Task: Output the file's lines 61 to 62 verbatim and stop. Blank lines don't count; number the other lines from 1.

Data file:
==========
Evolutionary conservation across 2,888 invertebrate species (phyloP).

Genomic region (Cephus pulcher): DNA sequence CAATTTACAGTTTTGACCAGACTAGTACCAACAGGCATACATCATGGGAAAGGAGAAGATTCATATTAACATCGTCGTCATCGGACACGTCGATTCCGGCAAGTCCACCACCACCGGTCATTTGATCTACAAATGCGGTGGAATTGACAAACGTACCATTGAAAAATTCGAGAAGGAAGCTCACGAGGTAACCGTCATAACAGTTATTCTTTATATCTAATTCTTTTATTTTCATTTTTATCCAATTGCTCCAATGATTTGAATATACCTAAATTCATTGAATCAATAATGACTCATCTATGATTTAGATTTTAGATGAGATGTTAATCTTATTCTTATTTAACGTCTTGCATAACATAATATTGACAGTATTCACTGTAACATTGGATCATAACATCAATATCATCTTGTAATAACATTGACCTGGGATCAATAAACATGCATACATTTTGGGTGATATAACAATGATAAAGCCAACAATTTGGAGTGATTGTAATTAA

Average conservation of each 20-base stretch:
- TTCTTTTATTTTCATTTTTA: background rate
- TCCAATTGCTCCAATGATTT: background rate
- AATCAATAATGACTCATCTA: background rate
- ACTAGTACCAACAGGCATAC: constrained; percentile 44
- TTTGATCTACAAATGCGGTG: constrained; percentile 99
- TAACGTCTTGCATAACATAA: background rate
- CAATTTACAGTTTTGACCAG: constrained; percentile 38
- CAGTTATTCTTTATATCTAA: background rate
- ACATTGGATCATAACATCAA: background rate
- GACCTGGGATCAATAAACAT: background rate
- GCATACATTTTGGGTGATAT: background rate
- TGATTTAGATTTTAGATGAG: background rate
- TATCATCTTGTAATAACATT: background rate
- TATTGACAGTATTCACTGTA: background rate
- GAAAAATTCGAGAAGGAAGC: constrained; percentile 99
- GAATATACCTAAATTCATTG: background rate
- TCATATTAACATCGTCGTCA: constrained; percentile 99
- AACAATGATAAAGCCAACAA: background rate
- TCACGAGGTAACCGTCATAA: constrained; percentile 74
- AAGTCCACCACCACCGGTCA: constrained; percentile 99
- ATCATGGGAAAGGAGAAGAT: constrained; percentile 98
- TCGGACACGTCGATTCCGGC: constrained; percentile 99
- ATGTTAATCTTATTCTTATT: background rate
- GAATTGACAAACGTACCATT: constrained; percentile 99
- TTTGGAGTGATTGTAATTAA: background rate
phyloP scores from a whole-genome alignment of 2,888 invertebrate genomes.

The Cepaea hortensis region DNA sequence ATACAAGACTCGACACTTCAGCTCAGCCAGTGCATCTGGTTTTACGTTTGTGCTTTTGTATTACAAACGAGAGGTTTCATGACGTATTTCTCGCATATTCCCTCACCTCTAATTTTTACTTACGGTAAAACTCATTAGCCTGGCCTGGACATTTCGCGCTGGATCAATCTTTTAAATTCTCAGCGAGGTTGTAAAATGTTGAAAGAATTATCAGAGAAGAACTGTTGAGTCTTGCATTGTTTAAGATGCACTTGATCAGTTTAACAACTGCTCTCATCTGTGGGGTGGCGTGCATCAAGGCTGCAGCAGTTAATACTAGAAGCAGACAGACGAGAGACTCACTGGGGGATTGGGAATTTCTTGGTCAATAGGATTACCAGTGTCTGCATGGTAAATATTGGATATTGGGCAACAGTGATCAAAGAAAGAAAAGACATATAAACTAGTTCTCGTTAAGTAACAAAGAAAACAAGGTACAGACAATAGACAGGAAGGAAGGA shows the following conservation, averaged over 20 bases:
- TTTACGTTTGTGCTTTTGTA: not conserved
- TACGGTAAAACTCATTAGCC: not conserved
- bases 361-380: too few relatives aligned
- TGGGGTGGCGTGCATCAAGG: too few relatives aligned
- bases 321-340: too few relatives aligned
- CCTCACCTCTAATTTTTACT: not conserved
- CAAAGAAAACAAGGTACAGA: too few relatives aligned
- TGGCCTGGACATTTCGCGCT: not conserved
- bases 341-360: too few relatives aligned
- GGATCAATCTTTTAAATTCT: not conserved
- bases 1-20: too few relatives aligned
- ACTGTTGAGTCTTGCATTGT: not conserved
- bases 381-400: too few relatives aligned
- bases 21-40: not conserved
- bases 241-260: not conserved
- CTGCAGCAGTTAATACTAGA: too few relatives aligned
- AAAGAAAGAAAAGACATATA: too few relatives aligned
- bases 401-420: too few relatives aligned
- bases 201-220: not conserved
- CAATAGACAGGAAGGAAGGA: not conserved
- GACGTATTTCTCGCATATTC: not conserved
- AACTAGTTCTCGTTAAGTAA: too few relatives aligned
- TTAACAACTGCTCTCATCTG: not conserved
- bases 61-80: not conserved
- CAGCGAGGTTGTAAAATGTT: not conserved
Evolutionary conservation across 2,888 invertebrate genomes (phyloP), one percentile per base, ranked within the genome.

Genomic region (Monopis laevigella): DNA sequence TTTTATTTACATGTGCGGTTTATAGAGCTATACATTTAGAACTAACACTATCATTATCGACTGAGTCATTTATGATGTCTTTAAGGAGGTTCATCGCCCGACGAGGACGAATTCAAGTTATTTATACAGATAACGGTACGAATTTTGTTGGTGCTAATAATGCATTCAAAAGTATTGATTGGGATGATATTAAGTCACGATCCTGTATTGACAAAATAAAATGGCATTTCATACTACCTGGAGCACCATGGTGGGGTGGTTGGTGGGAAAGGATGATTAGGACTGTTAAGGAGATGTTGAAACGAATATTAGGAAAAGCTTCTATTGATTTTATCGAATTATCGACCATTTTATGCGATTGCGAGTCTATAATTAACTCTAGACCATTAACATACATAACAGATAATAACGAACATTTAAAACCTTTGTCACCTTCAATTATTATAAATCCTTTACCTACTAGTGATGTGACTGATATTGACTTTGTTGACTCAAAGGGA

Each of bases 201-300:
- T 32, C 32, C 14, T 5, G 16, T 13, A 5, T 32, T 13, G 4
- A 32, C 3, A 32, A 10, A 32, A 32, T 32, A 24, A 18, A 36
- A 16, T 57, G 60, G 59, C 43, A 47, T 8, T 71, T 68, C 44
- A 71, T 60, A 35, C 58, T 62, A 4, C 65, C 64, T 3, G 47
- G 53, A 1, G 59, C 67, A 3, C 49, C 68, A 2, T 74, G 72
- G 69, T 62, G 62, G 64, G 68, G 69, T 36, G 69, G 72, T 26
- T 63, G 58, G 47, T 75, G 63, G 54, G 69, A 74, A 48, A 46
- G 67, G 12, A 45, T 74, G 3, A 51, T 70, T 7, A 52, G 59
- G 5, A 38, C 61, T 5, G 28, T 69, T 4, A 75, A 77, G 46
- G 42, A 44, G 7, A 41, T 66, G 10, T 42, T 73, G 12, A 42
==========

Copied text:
- A 16, T 57, G 60, G 59, C 43, A 47, T 8, T 71, T 68, C 44
- A 71, T 60, A 35, C 58, T 62, A 4, C 65, C 64, T 3, G 47